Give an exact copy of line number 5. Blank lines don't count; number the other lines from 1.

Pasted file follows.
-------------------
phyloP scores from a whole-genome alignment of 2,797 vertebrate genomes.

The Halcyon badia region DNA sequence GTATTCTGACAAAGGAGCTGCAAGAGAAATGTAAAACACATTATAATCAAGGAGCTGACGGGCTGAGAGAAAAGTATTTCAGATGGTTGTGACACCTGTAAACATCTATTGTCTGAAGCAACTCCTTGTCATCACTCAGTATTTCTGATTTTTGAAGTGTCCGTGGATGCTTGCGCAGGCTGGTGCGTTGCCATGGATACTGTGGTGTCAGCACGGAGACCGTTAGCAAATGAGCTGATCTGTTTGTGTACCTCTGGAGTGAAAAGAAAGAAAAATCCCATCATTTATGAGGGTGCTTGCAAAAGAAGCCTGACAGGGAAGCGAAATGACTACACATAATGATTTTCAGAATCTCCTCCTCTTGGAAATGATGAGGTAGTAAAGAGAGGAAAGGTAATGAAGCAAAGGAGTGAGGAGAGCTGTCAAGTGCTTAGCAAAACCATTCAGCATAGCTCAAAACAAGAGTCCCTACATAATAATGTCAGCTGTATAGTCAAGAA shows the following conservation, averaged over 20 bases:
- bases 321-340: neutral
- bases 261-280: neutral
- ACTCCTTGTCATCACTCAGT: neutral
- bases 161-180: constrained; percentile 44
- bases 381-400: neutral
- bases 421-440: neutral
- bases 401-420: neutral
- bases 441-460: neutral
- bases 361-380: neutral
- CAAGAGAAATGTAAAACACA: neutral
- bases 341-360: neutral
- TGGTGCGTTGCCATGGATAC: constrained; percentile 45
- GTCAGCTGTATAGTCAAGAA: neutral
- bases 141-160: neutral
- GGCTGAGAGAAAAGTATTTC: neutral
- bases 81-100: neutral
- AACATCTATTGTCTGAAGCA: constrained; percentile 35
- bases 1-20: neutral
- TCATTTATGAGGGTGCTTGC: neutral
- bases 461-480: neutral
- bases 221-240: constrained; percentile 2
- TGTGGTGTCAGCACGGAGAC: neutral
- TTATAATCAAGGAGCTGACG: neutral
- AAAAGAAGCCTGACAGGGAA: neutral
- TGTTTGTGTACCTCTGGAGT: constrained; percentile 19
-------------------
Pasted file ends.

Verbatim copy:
- ACTCCTTGTCATCACTCAGT: neutral